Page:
The origin of Serralves Park dates back to 1923 when Carlos Alberto Cabral, the 2nd Count of Vizela, inherited the Quinta do Lordelo estate, the family’s summer residence in the Rua de Serralves (which was then on the outskirts of Oporto). The estate’s history can be divided into three key periods: the contours of the garden at the end of the 19th century when it formed part of the Quinta do Lordelo and Quinta do Mata-Sete estates, the garden designed by Jacques Gréber for Serralves Villa, and the landscaping of the Museum of Contemporary Art.
The garden of the Quinta do Lordelo estate was probably designed by one of the city’s nursery gardeners and was inspired on late 19th century Victorian models. The garden was built around the rear part of the house, with organically shaped flower-beds, enriched with ornamental species.
With an area that was significantly smaller than the present area, the property was successively enlarged by the Count of Vizela through acquisition of the adjacent lands, in an acquisition process that continued until the 1940s, thereby establishing the current extension of 18 hectares.
The Quinta do Mata-Sete estate, also owned by the family and inherited by the Count of Vizela’s brother, was included within this enlargement process by swapping urban properties for land, in order to extend the state. When the estate was included within the property, it already featured several buildings – a hunting pavilion, a barn, olive press and farm manager’s house.
After visiting the 1925 International Exhibition of Modern Decorative and Industrial Arts in Paris, Carlos Alberto Cabral decided to carry out an intervention in the estate. He invited the architect, Jacques Gréber to design the new garden. The project, whose designs date from 1932, is characterised by a mildly Art Deco, modernised classicism, influenced by French gardens of the 16th and 17th centuries, integrating several elements of the original garden, in particular the lake, together with the farming and irrigation structures of the properties acquired in the interim period.
The Serralves Garden, as designed by Jacques Gréber, was considered to be one of the first examples of gardening art in Portugal of the first half of the twentieth century, and was the only garden built during this period by a private individual in Portugal, on the basis of a landscape architecture project.
After the property was sold, in the early 1950s, to Delfim Ferreira, Count of Riba d’Ave, the Park remained its overall structure to the present day. After the Portuguese State acquired the property in 1986, several interventions were made in order to resolve the most urgent situations and enabled the park to be opened to the public in a staggered fashion, under the supervision of the landscape architect, Teresa Andresen a member of the Installation Committee who then assumed the position of Park Director after the Foundation was set up.
The birth of the Serralves Museum of Contemporary Art, in 1996 represented another key moment in the history of the Park, via a new intervention in the landscape. The museum was installed in a lateral portion of land, formely occupied by a vegetable garden and orange grove and was overseen by the landscape artist, João Gomes da Silva (with the collaboration of Erika Skabar), who was invited by Álvaro Siza Vieira. The history of the place, its sustainability and topography were structural elements in the project that took into account the presence of the new building and its programme and uses.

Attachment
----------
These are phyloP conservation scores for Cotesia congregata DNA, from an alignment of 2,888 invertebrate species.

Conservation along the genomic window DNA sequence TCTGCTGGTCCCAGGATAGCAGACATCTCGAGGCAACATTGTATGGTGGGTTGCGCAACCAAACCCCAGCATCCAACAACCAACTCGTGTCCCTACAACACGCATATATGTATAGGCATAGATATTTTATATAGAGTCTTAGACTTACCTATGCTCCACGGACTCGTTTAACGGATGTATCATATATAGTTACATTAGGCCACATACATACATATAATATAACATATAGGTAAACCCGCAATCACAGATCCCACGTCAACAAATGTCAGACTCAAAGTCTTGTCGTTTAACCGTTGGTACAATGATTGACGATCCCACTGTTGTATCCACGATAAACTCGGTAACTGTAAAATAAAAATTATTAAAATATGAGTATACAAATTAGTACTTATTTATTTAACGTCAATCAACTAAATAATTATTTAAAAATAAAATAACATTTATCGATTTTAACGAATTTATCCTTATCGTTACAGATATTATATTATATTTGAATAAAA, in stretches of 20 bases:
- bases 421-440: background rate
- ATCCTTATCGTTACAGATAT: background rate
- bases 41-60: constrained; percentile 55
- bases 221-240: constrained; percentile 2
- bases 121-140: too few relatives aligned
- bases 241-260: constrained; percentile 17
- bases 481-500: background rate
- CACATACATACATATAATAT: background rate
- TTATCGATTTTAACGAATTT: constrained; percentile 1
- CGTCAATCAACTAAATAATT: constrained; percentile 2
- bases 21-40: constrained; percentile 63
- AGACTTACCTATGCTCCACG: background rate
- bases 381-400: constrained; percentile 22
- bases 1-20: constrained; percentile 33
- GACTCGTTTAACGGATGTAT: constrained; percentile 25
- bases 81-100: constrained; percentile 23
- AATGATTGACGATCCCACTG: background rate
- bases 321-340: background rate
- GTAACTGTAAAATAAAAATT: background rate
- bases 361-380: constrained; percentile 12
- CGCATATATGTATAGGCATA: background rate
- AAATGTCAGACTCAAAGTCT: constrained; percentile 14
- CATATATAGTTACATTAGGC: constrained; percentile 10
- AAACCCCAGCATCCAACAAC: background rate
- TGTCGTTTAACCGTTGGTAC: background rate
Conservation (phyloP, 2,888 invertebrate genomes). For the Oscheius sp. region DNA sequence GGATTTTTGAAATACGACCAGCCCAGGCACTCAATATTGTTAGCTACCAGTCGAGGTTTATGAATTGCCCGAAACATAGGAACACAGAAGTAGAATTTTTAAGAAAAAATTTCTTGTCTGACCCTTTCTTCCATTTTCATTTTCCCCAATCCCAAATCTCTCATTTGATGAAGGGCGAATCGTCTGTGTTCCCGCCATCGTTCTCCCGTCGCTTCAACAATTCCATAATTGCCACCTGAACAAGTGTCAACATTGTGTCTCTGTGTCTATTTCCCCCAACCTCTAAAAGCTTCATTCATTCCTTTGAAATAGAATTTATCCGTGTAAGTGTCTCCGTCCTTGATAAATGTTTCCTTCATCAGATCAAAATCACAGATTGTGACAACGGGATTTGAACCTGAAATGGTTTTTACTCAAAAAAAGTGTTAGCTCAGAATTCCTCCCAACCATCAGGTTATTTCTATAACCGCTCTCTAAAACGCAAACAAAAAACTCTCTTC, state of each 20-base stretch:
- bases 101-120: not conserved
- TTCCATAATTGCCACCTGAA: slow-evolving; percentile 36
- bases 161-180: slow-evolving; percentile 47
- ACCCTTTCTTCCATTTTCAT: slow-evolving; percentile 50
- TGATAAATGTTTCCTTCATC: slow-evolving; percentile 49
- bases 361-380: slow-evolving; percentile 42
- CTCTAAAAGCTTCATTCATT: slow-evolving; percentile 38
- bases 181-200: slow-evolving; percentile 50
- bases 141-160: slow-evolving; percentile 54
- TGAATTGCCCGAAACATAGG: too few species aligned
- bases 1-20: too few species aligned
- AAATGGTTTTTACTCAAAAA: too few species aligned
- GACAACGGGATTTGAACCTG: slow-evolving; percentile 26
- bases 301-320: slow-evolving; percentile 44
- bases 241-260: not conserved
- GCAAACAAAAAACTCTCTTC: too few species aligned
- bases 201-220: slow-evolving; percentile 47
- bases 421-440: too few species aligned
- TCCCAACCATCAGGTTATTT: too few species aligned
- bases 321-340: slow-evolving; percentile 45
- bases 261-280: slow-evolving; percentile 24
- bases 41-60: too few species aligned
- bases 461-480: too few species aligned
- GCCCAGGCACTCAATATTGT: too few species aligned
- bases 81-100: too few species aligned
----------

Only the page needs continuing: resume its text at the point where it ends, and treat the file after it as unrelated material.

Serralves is a unique reference within Portugal’s landscape gardening history and symbolises a process of learning and knowledge of the conditions of transformation of the territory, in terms of space and time during a specific cultural context: Portugal and the 19th and 20th centuries. Serralves Park, that was opened to the public in 1987, after preparation and recovery works, was subject to a Recovery and Enhancement Project that commenced in 2001 and ended in 2006. This Project constitutes a significant contribution to education and raising society’s awareness concerning the importance of protecting landscape heritage, and the need to conciliate heritage space with cultural manifestations and processes determined by contemporary society, without undermining its integrity and permanence. Serralves Park has won two important awards: the innovation award within the field of environmental education from the Portuguese Museology Association – APOM (1996) and the "Henry Ford Prize for the Preservation of the Environment” (1997).
The general philosophy underlying the Restoration Project for Serralves Park, whose studies were initiated in 2001, was Rehabilitation. This consisted in adaptation of the spaces and/or the structuring elements and composition via various interventions, which made it possible to resolve problems affecting current and future use, function and aptitude. Rehabilitation is an intervention process by means of which the integrity of the heritage in question is safeguarded.
One of the qualities of Serralves park is the diversity of its set of trees and shrubs, constituted by indigenous and exotic vegetation and including around 8,000 examples of ligneous plants, representing around 230 species and varieties.
The Park's programming is founded on a strategy based on the development of programming cycles intended to take place on an annual basis. Playful dimensions and learning processes underlie the main structural and complementary aspects of the programme of activities for the general public. A series of activities are thus developed within and outside Serralves, that encourage informed enjoyment of the Park and reflection, perception and understanding of the landscape as a cultural construction, that evolves over time and space. In parallel, various socio-pedagogical training initiatives are organised, for specific audiences, within the framework of the Serralves Foundation's activities.